Oregon Asian Pacific American Bar Association (OAPABA) and Oregon Filipino American Law Association (OFALA) condemn the recent incidents of anti-Asian violence and the hate and racism that fuels these attacks. Last night, a gunman entered multiple businesses in Atlanta and opened fire on a predominantly Asian American workforce. This act of violence left eight dead, including six Asian American women. While further details are still forthcoming, this latest violent attack is only the most recent among the many hate crimes and race-based incidents before it, including reports of Asian Americans being spit on, coughed at, physically attacked, assaulted, and harassed.
These incidents targeting Asian Americans have risen dramatically since the beginning of the coronavirus pandemic when rhetoric inappropriately referred to the virus as an Asian disease, and leaders began using phrases like “China Virus” and “Kung Flu.” The use of racist and hateful rhetoric creates real harm, and anti-Asian bias and racist attacks have increased as a direct result. We condemn any attempts by leaders to blame Asian Americans in the face of the global pandemic, which has disproportionately affected Black, Indigenous, Pacific Islander, Latinx, and other people of color, an issue that we must address collectively.
Asian Americans are increasingly experiencing stigma, xenophobia, and discrimination. Stop AAPI Hate tracks reports of violence against Asian American and Pacific Islander communities. Since the start of the pandemic, they have received reports of 3,795 hate incidents across the United States from March 19, 2020 to February 28, 2021, representing only a fraction of the real number of hate incidents that actually occur. Oregon is not immune. An Asian American male was physically attacked while using public transit on December 15, 2020. Many Asian-owned businesses along 82nd Avenue in the Jade District have reported acts of vandalism. A 21-year old Asian student from Willamette University was physically attacked when two men pushed her down and kicked her while making disparaging, racially-charged comments.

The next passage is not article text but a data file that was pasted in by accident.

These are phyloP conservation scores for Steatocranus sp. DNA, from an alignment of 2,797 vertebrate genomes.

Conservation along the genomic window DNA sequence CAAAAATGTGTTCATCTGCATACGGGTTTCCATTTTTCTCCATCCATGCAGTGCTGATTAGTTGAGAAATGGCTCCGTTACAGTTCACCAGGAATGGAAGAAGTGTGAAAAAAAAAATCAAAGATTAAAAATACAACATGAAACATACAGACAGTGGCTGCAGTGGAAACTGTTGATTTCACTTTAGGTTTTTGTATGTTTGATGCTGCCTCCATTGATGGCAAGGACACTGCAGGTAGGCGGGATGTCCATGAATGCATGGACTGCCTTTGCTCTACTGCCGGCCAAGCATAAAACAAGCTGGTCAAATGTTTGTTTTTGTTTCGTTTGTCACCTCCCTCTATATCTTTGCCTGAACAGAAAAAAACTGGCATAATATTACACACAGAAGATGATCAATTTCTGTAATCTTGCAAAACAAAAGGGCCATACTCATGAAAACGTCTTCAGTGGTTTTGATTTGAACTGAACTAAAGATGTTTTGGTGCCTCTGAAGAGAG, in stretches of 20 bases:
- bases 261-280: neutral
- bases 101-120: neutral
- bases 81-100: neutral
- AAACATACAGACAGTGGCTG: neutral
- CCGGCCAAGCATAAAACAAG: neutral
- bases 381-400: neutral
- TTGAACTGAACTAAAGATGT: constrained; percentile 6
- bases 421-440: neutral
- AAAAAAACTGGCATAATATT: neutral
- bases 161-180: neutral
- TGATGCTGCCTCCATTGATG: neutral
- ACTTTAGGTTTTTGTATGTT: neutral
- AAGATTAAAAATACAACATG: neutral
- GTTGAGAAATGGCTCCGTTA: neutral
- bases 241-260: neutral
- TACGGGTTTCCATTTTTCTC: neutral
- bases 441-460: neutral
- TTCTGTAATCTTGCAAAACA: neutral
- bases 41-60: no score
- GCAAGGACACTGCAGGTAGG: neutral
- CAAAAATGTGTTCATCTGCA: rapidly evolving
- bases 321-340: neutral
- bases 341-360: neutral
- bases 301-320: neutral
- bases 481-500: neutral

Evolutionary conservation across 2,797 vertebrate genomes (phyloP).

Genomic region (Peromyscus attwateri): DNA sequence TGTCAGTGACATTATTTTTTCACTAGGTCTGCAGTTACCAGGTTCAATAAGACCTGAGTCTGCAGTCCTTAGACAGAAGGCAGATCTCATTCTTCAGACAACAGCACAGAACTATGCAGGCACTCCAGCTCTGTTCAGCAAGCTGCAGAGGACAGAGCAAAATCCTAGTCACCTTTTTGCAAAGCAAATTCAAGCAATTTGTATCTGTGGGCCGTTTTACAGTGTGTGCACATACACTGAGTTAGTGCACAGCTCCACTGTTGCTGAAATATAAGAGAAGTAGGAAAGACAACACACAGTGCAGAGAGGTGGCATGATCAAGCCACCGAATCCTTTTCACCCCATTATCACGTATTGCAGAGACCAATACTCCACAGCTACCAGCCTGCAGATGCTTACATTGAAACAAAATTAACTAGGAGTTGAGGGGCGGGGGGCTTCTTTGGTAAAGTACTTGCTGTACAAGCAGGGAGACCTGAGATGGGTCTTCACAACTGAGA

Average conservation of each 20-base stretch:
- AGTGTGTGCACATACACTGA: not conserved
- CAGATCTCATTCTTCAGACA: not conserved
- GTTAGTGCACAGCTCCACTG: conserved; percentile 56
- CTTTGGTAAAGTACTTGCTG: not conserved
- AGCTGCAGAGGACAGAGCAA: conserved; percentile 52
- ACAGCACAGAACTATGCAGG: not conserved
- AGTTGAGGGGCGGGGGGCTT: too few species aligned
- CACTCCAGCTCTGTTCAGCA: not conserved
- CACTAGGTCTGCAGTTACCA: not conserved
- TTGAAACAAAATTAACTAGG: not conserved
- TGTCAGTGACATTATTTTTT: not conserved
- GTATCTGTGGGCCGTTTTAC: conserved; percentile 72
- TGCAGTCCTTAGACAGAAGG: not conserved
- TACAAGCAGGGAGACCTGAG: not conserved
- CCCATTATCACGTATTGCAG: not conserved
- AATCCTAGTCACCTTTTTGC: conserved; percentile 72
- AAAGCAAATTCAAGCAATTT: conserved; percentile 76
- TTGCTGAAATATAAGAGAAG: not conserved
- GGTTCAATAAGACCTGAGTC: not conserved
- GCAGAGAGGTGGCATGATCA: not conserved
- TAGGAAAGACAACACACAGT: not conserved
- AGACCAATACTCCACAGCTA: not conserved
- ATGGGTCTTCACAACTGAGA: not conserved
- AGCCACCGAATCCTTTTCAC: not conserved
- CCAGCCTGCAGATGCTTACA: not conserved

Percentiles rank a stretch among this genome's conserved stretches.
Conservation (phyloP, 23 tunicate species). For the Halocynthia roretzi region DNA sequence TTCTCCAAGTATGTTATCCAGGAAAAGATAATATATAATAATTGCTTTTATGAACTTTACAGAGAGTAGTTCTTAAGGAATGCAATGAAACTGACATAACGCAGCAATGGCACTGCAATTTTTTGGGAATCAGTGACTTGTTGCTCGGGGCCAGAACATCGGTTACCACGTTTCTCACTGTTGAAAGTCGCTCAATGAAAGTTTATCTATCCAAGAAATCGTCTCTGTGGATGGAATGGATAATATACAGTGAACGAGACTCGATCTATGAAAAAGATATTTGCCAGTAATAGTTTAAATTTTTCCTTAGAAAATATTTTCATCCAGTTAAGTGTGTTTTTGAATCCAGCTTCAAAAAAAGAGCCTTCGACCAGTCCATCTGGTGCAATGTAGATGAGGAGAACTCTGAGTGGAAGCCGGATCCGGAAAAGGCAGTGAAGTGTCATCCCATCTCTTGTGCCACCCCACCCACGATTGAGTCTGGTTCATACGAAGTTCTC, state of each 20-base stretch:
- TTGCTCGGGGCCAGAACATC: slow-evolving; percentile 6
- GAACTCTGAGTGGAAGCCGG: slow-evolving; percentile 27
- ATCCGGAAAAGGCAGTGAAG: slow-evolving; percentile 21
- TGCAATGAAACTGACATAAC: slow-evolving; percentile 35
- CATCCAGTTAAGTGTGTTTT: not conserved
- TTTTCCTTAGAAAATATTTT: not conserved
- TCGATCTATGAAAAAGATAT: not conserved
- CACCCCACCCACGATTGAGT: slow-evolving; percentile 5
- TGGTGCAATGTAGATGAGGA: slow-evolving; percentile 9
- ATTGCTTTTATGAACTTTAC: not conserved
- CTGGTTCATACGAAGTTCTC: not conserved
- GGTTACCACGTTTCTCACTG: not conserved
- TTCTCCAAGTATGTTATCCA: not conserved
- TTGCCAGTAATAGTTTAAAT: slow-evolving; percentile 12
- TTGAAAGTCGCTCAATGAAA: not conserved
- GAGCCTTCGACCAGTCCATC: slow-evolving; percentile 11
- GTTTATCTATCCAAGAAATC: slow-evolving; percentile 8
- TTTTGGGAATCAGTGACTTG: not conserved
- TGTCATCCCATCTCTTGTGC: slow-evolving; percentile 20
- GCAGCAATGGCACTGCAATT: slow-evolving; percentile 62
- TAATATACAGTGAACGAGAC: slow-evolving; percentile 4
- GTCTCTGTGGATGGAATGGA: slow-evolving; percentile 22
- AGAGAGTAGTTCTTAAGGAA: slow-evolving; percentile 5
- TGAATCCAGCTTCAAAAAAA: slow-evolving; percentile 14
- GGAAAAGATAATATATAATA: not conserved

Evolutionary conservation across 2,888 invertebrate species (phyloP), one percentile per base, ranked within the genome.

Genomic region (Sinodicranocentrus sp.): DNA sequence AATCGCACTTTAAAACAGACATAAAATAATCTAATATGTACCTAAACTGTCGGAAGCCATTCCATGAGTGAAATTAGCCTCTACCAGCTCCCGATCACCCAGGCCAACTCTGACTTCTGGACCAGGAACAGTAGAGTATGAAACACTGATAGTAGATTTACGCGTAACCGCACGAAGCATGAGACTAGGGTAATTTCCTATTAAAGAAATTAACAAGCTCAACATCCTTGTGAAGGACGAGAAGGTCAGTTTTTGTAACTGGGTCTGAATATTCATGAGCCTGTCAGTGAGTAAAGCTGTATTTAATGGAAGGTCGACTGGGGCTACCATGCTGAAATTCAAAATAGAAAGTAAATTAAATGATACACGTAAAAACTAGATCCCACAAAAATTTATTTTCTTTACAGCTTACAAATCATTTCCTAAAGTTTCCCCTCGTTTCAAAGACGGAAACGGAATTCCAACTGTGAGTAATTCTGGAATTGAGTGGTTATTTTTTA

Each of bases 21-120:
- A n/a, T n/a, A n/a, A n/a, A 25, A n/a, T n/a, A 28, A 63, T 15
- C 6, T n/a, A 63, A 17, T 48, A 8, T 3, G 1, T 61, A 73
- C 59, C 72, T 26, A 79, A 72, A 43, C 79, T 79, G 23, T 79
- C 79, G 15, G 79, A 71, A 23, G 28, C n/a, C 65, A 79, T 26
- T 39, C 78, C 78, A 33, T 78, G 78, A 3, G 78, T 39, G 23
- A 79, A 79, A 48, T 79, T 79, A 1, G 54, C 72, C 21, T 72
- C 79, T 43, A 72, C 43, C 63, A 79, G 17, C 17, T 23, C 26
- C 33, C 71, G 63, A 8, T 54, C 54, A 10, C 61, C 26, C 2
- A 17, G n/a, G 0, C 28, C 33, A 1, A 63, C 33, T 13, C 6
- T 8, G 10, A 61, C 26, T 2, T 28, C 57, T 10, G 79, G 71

Racial violence against Asian Americans often goes overlooked because of persistent and harmful “model minority” stereotypes about our community. This false narrative that Asian Americans are more successful compared to other ethnic minorities because of hard work, education and inherently law-abiding natures was constructed during the Civil Rights era to stymie racial justice movements. It is a fallacy that our community does not experience struggle or racial discrimination and is a contributing factor to the current climate.
There is no place for violence and race-based hatred in our community. We call upon everyone to create a safer community by addressing words, jokes, slights, and comments that cast blame and promote racism or discrimination. We extend our condolences, support, and wishes for healing to all who have been affected.
If you observe a hate crime or bias incident, you can refer to the following resources:
– APANO and Portland United Against Hate’s (PUAH) “Resilience to Hate Resource Guide”
– Report to Oregon Department of Justice Bias Response Hotline at 1-844-924-BIAS or
– StopAAPIhate.org to report an incident and obtain safety tips in multiple languages
For more information, contact: firstname.lastname@example.org or contact@OregonFALA.org